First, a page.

Tuesday, February 28, 2017


Finally learning that bigger isn't always better (see X-Men: Apocalypse and X-Men: The Last Stand), 20th Century Fox has moved away from the super-sized team film. With both Logan and Legion (FX's new series based around the X-Men character of the same name), the X-Men universe is taking some interesting turns with a darker tone and smaller character-driven stories. Logan may not be as entertaining as Deadpool, but it definitely ranks as one of the better X-Men films (and easily the best of the Wolverine standalone movies).

Set more than a decade in the future, Logan gives us a Wolverine (Hugh Jackman) we haven't seen before. Inspired by Old Man Logan, the Logan we see has aged considerably since the events of Days of Future Past and his healing factor has begun to fail him. In a world where mutants are all but extinct, Logan works as a limousine driver making ends meet and keeping himself, Caliban (Stephen Merchant), and Charles Xavier (Patrick Stewart) out of the limelight. Of course that changes when a young girl (Dafne Keen) with very similar abilities to his own shows up on his doorstep hunted by those who want her dead.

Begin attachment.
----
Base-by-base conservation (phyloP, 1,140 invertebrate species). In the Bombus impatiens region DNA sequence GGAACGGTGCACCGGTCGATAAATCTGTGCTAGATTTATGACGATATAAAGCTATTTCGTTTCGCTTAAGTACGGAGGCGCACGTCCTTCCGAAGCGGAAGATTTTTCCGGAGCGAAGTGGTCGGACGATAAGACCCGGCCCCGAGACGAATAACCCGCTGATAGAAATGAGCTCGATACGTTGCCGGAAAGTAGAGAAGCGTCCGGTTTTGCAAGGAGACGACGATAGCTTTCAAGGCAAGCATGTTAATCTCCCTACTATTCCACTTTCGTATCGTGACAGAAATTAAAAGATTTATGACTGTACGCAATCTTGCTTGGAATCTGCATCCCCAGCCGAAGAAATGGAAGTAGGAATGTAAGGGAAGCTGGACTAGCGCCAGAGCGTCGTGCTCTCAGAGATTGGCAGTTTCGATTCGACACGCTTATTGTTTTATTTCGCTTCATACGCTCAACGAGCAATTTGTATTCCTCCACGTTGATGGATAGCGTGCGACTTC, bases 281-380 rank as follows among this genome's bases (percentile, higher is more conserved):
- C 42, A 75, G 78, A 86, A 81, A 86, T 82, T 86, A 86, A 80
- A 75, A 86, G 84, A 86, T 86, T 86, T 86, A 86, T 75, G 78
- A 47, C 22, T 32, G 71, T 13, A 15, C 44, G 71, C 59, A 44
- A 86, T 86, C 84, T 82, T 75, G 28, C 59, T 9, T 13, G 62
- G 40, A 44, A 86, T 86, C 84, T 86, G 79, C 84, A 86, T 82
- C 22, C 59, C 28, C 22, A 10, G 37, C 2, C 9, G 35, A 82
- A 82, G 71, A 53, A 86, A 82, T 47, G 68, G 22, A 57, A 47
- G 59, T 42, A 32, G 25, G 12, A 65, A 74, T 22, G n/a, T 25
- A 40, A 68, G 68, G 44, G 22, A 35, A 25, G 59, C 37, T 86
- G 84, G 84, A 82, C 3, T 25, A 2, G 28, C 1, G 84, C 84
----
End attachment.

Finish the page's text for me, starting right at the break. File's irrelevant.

By far the bleakest of any of the X-Men films, Logan is also one of the most violent. Inspired, one would suppose, by John Wick, director James Mangold's (Knight and Day, 3:10 to Yuma) film gives us head-stabbings aplenty with a body count that gives Deadpool a run for its money. And rather than effortlessly falling into the same old character, the changes in Wolverine force Jackman to stretch his acting muscles a bit this time around. Keen is surprisingly adept at staying with Jackman in the movie's more emotional scenes. Jackman has already stated this would be his last time reprising the character and Logan works as a coda for this generation of X-Men movies (while leaving space for others in-between). However Keen's performance teases new avenues for the franchise to explore other than a simple reboot.

More than a little reminiscent of Léon, Logan isn't perfect. It leaves much unsaid about events leading up to this story (and the fate of the other X-Men), and greatly simplifies Laura's (Keen) origin story to fit easily into the script. The story also resurrects one of the franchises dumbest plot points from X-Men Origins: Wolverine, which (of course) plays out exactly as expected. As with The Wolverine, the movie also lacks a strong villain as the film's third act relies on a bit of a cheat in the final obstacle between Logan and getting Laura where she needs to be. The choice creates some effective action scenes, but the conflict from the story comes more from Logan fighting the limitations of old age than any impressive external forces. Despite these complaints, Logan delivers far more than what I was expecting and allows Jackman to leave the franchise on a high note.

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